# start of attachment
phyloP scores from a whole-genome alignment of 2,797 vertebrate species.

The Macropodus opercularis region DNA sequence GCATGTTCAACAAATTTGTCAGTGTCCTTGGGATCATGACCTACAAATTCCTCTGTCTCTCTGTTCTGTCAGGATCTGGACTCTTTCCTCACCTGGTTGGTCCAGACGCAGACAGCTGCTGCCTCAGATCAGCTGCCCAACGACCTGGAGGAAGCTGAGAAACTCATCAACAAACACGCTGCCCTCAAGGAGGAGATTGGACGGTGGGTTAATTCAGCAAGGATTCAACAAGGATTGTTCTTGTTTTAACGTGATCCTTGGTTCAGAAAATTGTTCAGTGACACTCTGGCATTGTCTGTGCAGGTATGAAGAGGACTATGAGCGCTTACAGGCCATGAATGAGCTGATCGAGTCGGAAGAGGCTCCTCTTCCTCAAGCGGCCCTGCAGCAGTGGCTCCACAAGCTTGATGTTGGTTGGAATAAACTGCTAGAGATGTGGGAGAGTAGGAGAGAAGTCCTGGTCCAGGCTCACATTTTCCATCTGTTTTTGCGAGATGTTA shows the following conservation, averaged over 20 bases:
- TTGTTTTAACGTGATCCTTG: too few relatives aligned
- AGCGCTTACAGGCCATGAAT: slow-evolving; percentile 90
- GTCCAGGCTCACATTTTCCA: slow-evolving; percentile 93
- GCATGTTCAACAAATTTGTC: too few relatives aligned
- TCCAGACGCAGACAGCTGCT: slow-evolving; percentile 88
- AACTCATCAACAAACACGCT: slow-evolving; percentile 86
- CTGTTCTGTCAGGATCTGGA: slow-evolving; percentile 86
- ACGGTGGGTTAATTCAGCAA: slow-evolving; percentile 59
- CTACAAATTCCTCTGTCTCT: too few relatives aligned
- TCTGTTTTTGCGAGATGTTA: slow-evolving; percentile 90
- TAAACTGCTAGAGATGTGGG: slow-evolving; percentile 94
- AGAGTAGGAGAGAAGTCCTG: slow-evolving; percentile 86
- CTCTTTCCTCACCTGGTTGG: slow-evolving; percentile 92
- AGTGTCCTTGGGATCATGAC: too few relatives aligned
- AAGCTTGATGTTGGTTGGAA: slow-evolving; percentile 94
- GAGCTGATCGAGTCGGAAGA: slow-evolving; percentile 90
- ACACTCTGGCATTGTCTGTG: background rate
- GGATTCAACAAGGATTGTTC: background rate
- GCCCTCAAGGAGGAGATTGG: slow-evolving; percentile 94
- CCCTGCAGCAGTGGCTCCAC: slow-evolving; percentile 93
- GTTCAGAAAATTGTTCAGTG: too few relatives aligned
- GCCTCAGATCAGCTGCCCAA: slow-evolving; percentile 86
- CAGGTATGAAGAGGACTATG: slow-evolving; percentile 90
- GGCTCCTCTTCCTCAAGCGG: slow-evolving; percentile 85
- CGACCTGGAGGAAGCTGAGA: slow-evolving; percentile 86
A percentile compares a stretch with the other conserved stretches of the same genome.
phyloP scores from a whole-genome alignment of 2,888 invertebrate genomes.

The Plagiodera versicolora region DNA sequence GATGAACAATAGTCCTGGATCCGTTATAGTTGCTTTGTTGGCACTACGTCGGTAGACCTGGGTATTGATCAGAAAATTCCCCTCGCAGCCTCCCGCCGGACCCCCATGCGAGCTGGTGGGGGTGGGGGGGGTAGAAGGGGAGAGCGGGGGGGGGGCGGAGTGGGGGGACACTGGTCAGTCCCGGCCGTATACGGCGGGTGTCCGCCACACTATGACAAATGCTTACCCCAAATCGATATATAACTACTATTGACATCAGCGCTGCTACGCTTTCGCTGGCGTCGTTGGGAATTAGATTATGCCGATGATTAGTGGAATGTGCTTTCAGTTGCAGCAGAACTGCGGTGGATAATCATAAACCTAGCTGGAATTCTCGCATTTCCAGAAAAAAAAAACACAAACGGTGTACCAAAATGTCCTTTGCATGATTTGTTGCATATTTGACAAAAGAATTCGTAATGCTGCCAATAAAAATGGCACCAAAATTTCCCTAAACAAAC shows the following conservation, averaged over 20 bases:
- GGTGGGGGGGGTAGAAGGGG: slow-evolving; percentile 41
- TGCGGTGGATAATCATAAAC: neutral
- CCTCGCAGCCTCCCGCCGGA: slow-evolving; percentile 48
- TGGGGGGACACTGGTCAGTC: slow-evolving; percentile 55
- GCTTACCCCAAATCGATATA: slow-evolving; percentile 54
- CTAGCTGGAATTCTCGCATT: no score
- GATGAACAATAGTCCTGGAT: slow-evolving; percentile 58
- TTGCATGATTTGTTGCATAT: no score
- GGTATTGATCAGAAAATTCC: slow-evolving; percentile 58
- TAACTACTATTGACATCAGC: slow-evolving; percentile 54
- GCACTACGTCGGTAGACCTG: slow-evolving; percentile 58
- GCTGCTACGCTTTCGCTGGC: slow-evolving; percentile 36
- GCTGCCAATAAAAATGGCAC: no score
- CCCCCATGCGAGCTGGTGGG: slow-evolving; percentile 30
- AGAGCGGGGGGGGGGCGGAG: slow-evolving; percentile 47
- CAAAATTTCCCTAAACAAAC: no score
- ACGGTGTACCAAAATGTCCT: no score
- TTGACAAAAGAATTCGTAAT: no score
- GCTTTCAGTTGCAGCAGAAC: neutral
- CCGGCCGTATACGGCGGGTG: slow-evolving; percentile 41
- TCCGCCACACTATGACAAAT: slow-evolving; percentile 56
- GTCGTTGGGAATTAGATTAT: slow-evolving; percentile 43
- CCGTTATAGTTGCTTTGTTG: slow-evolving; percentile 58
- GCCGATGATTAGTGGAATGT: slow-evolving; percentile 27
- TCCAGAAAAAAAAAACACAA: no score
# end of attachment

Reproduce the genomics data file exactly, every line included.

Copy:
phyloP scores from a whole-genome alignment of 2,797 vertebrate species.

The Macropodus opercularis region DNA sequence GCATGTTCAACAAATTTGTCAGTGTCCTTGGGATCATGACCTACAAATTCCTCTGTCTCTCTGTTCTGTCAGGATCTGGACTCTTTCCTCACCTGGTTGGTCCAGACGCAGACAGCTGCTGCCTCAGATCAGCTGCCCAACGACCTGGAGGAAGCTGAGAAACTCATCAACAAACACGCTGCCCTCAAGGAGGAGATTGGACGGTGGGTTAATTCAGCAAGGATTCAACAAGGATTGTTCTTGTTTTAACGTGATCCTTGGTTCAGAAAATTGTTCAGTGACACTCTGGCATTGTCTGTGCAGGTATGAAGAGGACTATGAGCGCTTACAGGCCATGAATGAGCTGATCGAGTCGGAAGAGGCTCCTCTTCCTCAAGCGGCCCTGCAGCAGTGGCTCCACAAGCTTGATGTTGGTTGGAATAAACTGCTAGAGATGTGGGAGAGTAGGAGAGAAGTCCTGGTCCAGGCTCACATTTTCCATCTGTTTTTGCGAGATGTTA shows the following conservation, averaged over 20 bases:
- TTGTTTTAACGTGATCCTTG: too few relatives aligned
- AGCGCTTACAGGCCATGAAT: slow-evolving; percentile 90
- GTCCAGGCTCACATTTTCCA: slow-evolving; percentile 93
- GCATGTTCAACAAATTTGTC: too few relatives aligned
- TCCAGACGCAGACAGCTGCT: slow-evolving; percentile 88
- AACTCATCAACAAACACGCT: slow-evolving; percentile 86
- CTGTTCTGTCAGGATCTGGA: slow-evolving; percentile 86
- ACGGTGGGTTAATTCAGCAA: slow-evolving; percentile 59
- CTACAAATTCCTCTGTCTCT: too few relatives aligned
- TCTGTTTTTGCGAGATGTTA: slow-evolving; percentile 90
- TAAACTGCTAGAGATGTGGG: slow-evolving; percentile 94
- AGAGTAGGAGAGAAGTCCTG: slow-evolving; percentile 86
- CTCTTTCCTCACCTGGTTGG: slow-evolving; percentile 92
- AGTGTCCTTGGGATCATGAC: too few relatives aligned
- AAGCTTGATGTTGGTTGGAA: slow-evolving; percentile 94
- GAGCTGATCGAGTCGGAAGA: slow-evolving; percentile 90
- ACACTCTGGCATTGTCTGTG: background rate
- GGATTCAACAAGGATTGTTC: background rate
- GCCCTCAAGGAGGAGATTGG: slow-evolving; percentile 94
- CCCTGCAGCAGTGGCTCCAC: slow-evolving; percentile 93
- GTTCAGAAAATTGTTCAGTG: too few relatives aligned
- GCCTCAGATCAGCTGCCCAA: slow-evolving; percentile 86
- CAGGTATGAAGAGGACTATG: slow-evolving; percentile 90
- GGCTCCTCTTCCTCAAGCGG: slow-evolving; percentile 85
- CGACCTGGAGGAAGCTGAGA: slow-evolving; percentile 86
A percentile compares a stretch with the other conserved stretches of the same genome.
phyloP scores from a whole-genome alignment of 2,888 invertebrate genomes.

The Plagiodera versicolora region DNA sequence GATGAACAATAGTCCTGGATCCGTTATAGTTGCTTTGTTGGCACTACGTCGGTAGACCTGGGTATTGATCAGAAAATTCCCCTCGCAGCCTCCCGCCGGACCCCCATGCGAGCTGGTGGGGGTGGGGGGGGTAGAAGGGGAGAGCGGGGGGGGGGCGGAGTGGGGGGACACTGGTCAGTCCCGGCCGTATACGGCGGGTGTCCGCCACACTATGACAAATGCTTACCCCAAATCGATATATAACTACTATTGACATCAGCGCTGCTACGCTTTCGCTGGCGTCGTTGGGAATTAGATTATGCCGATGATTAGTGGAATGTGCTTTCAGTTGCAGCAGAACTGCGGTGGATAATCATAAACCTAGCTGGAATTCTCGCATTTCCAGAAAAAAAAAACACAAACGGTGTACCAAAATGTCCTTTGCATGATTTGTTGCATATTTGACAAAAGAATTCGTAATGCTGCCAATAAAAATGGCACCAAAATTTCCCTAAACAAAC shows the following conservation, averaged over 20 bases:
- GGTGGGGGGGGTAGAAGGGG: slow-evolving; percentile 41
- TGCGGTGGATAATCATAAAC: neutral
- CCTCGCAGCCTCCCGCCGGA: slow-evolving; percentile 48
- TGGGGGGACACTGGTCAGTC: slow-evolving; percentile 55
- GCTTACCCCAAATCGATATA: slow-evolving; percentile 54
- CTAGCTGGAATTCTCGCATT: no score
- GATGAACAATAGTCCTGGAT: slow-evolving; percentile 58
- TTGCATGATTTGTTGCATAT: no score
- GGTATTGATCAGAAAATTCC: slow-evolving; percentile 58
- TAACTACTATTGACATCAGC: slow-evolving; percentile 54
- GCACTACGTCGGTAGACCTG: slow-evolving; percentile 58
- GCTGCTACGCTTTCGCTGGC: slow-evolving; percentile 36
- GCTGCCAATAAAAATGGCAC: no score
- CCCCCATGCGAGCTGGTGGG: slow-evolving; percentile 30
- AGAGCGGGGGGGGGGCGGAG: slow-evolving; percentile 47
- CAAAATTTCCCTAAACAAAC: no score
- ACGGTGTACCAAAATGTCCT: no score
- TTGACAAAAGAATTCGTAAT: no score
- GCTTTCAGTTGCAGCAGAAC: neutral
- CCGGCCGTATACGGCGGGTG: slow-evolving; percentile 41
- TCCGCCACACTATGACAAAT: slow-evolving; percentile 56
- GTCGTTGGGAATTAGATTAT: slow-evolving; percentile 43
- CCGTTATAGTTGCTTTGTTG: slow-evolving; percentile 58
- GCCGATGATTAGTGGAATGT: slow-evolving; percentile 27
- TCCAGAAAAAAAAAACACAA: no score